Mail columnist David “Bumble” Lloyd plugs optician, without disclosure of interest

  1. What do David “Bumble” Lloyd and Fiona Phillips have in common? Both are broadcasters who write columns for national newspapers. But there’s something else as well. Both have plugged well-known optician Specsavers in their columns, without disclosure of interest.
  2. On 25 April 2018, I exclusively revealed that Ms Phillips has used her Daily Mirror column more than once to promote Specsavers, without disclosure of interest. Private Eye magazine reported my findings, too (see 3 May 2018 post).
  3. Cricket broadcaster Mr Lloyd has a column in the Daily Mail (“Bumble at the Test”). On 1 September 2018, he wrote about the England v India fourth Test. Under the headline “Star-studded specs”, a “story” began: “I needed a new set of bins… and up pop Specsavers. I now have five pairs, one for each day of the Test – and very natty they are too.” However, the former international cricketer failed to mention his commercial relationship with the optician. (Daily Mail 1 Sep 2018 p118)(Daily Mail 1 Sep 2018 p119)
  4. Mr Lloyd is at it on his personal Twitter account, too. On 13 August 2018, for example, he tweeted about a Specsavers competition to win the “ultimate cricket experience”, one involving a chat with him at lunch during the upcoming fifth Test (screen shot in Figure 1). As you can see, again he didn’t make clear that he’s paid to plug the optician.

    Figure 1. David “Bumble” Lloyd plugs Specsavers on Twitter, without disclosure of interest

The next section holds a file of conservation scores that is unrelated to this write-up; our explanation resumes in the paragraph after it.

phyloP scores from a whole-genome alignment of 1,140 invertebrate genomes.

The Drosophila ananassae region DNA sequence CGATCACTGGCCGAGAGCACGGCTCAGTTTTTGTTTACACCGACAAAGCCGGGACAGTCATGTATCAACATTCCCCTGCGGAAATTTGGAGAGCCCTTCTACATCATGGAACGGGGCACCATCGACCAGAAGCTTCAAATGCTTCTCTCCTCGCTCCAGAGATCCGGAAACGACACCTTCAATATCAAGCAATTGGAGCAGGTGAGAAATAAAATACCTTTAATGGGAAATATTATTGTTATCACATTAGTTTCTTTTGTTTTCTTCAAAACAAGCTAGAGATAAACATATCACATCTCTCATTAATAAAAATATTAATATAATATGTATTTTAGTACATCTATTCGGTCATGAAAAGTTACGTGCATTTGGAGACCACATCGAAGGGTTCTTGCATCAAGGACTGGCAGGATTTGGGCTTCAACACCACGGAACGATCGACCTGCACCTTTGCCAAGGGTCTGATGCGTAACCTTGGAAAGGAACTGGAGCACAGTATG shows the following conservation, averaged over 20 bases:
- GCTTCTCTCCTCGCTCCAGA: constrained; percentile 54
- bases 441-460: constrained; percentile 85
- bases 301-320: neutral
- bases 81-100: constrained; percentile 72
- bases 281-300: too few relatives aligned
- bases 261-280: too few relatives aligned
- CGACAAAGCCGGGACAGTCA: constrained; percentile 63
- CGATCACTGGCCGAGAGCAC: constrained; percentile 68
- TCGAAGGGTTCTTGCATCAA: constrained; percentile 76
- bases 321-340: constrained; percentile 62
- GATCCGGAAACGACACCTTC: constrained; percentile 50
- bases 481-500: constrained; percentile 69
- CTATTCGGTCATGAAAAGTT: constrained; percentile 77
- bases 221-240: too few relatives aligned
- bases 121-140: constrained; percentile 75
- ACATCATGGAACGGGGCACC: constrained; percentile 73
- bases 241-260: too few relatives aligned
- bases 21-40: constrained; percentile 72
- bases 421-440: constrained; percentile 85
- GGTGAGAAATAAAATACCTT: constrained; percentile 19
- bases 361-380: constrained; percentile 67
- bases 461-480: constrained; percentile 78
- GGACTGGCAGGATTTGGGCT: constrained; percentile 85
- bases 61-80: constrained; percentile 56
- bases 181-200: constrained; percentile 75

5. Specsavers confirmed the commercial relationship in an email. It pays Mr Lloyd to promote “the importance of good eyesight in sport, as part of our relationship with Test match cricket”. (Specsavers is the official Test partner of the England cricket team.)
  6. So it’s not only the Daily Mirror that allows high-profile columnists to plug products and services, without disclosure of interest. The Daily Mail does, too.

Mirror columnist Fiona Phillips is “sick of being ‘had’” by greedy companies

  1. On 21 July 2018, Daily Mirror columnist Fiona Phillips was mad as hell. The lead story in her column was a rant (her word) against greedy “big companies, corporations, banks and local councils”. Ms Phillips is “truly sick of being ‘had’” by all of them.
  2. I similarly felt ‘had’ by Ms Phillips, when I exclusively revealed that earlier this year she’d used her column more than once to plug well-known optician Specsavers, without disclosure of interest (see 25 April 2018 post). Private Eye magazine reported my findings, too (see 3 May 2018 post).

UK Direct Shop continues to flout its earlier commitment to ASA

  1. On 27 February 2018, I complained to advertising regulator the Advertising Standards Authority (ASA) about an ad from UK Direct Shop claiming “celebrities” (unnamed) use its bracelet. Back then UK Direct Shop told the ASA that it wouldn’t in future make the claims, unless it could substantiate them (see 25 April 2018 post).
  2. Nevertheless UK Direct Shop continues to flout its earlier commitment to the ASA. On 22 May 2018, it advertised another bracelet, the 18-Link Bracelet, in the Daily Mirror newspaper. (Daily Mirror 22 May 2018) And, again, the ad proclaims: As used by celebrities!” It also states: “Even well-known celebrities are wearing them.”
  3. Again, I recently asked UK Direct Shop in an email to tell me which celebrities use its bracelet. And, again, it declined to name them.
  4. The 22 May 2018 ad wasn’t a one-off, either. I saw it again in the Mirror, on 19 June 2018. (Daily Mirror 19 Jun 2018)
  5. So I duly complained to the ASA about the two ads. And guess what? UK Direct Shop again “firmly assured” the regulator that it would cease claiming “celebrities” (unnamed) use its bracelets. On 27 June 2018, the ASA listed UK Direct Shop on its website as one of 45 “informally resolved” cases last week.
  6. The bad faith of UK Direct Shop is shocking – but so too is the ineffectiveness of the ASA in dealing with the repeat offender.

Private Eye reports Fiona Phillips exposé

  1. The current issue of Private Eye (1469) reports my Fiona Phillips exposé (see 25 April 2018 post).
  2. Private Eye is the UK’s number one best-selling news and current affairs magazine.